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Professional Turkish Translations

The Turkish Language in a Nutshell

Turkish belongs to the Ural-Altaic family of languages of Asia and is spoken by over 65 million people. Modern Turkish spoken in Turkey shares many similarities with Azeri, Uyghur, Kazakh and Uzbek.

During the Ottoman Empire, Turkish was written using the Arabic script. After the First World War when the Ottoman Empire was defeated as an ally of Germany, the Republic of Turkey arose from the ashes of the Empire. The leader of Turkey who guided this remarkable transformation, Mustafa Kemal Atatürk, implemented linguistic reforms in addition to social and political reforms. In 1928, a new Latin alphabet, containing special Turkish characters, was adopted.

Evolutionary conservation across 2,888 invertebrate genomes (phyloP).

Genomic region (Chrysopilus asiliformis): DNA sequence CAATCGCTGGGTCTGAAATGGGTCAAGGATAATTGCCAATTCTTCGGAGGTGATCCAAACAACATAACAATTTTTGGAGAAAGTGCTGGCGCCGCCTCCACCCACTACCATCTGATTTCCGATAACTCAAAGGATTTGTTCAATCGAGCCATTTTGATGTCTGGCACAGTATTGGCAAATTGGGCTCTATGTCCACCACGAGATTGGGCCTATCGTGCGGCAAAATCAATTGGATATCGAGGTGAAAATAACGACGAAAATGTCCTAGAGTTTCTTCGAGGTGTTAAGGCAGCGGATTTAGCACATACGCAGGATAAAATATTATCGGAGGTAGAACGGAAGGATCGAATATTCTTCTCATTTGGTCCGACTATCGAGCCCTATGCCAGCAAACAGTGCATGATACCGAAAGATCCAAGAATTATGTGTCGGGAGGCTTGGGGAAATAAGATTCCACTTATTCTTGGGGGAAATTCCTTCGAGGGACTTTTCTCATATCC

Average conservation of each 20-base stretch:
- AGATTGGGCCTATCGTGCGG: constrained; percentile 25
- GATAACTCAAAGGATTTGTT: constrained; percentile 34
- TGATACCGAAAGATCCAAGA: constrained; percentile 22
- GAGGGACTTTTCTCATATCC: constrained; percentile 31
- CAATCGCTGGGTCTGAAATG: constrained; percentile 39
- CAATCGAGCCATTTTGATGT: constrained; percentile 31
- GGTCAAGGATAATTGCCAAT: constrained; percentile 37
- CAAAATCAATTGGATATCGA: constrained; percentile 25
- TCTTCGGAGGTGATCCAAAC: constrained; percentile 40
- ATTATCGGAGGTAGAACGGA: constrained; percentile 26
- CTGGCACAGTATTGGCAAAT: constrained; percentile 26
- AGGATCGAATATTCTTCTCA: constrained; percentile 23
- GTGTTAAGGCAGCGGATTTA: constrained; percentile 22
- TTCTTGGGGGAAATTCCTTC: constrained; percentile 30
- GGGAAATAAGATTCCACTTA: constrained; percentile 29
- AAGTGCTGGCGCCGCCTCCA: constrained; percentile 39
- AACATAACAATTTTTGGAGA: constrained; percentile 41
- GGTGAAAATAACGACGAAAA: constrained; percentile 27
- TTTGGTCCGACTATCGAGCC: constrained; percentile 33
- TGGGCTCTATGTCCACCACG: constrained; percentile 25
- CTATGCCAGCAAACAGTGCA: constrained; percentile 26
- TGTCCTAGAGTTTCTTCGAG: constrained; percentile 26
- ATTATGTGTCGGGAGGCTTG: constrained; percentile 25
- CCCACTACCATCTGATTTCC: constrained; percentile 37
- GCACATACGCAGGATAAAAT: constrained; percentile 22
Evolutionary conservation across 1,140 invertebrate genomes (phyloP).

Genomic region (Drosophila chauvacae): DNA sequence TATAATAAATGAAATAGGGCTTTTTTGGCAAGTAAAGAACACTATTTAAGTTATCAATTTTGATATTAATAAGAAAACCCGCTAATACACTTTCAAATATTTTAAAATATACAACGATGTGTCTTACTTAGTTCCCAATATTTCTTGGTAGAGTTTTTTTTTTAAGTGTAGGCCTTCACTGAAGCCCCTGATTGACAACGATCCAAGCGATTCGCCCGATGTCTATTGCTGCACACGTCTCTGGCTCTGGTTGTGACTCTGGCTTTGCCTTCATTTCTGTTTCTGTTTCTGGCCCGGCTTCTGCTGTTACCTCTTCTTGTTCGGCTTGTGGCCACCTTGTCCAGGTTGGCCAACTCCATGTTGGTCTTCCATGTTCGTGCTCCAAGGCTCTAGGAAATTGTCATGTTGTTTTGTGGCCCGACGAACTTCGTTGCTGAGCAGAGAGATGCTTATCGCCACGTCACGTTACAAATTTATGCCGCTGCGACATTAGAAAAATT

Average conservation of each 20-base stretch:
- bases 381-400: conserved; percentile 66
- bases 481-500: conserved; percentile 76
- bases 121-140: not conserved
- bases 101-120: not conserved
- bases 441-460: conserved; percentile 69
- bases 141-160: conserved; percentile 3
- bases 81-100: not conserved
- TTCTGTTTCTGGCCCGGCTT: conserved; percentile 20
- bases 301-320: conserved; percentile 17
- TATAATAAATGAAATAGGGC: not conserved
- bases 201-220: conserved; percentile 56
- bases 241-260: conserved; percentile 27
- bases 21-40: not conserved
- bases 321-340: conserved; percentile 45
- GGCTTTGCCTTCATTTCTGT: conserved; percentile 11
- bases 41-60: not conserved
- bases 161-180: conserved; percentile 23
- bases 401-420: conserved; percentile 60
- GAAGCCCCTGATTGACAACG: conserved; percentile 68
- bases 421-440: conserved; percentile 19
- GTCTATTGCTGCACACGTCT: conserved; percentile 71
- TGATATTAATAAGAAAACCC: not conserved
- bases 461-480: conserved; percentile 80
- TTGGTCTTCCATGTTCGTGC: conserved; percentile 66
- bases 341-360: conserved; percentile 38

The Turkish alphabet has 29 letters. Turkish does not contain q, x, and w but has the following: Şş, Çç, Üü, Öö, Ğğ, Iı and İi.

Features of Turkish

What does this mean for translations?

Turkish is an agglutinative language, where root words take on many suffixes to indicate tense, case, etc. For instance: “Gidiyorum” means “I am going” in English. That’s 3 English words to one Turkish word! Plus, Turkish does not contain articles such as “a,” “an,” and “the.” Thus, when translating from English into Turkish, word count will shrink anywhere from 5-25%.

When translating from Turkish into English, word count will expand consistently around 30%.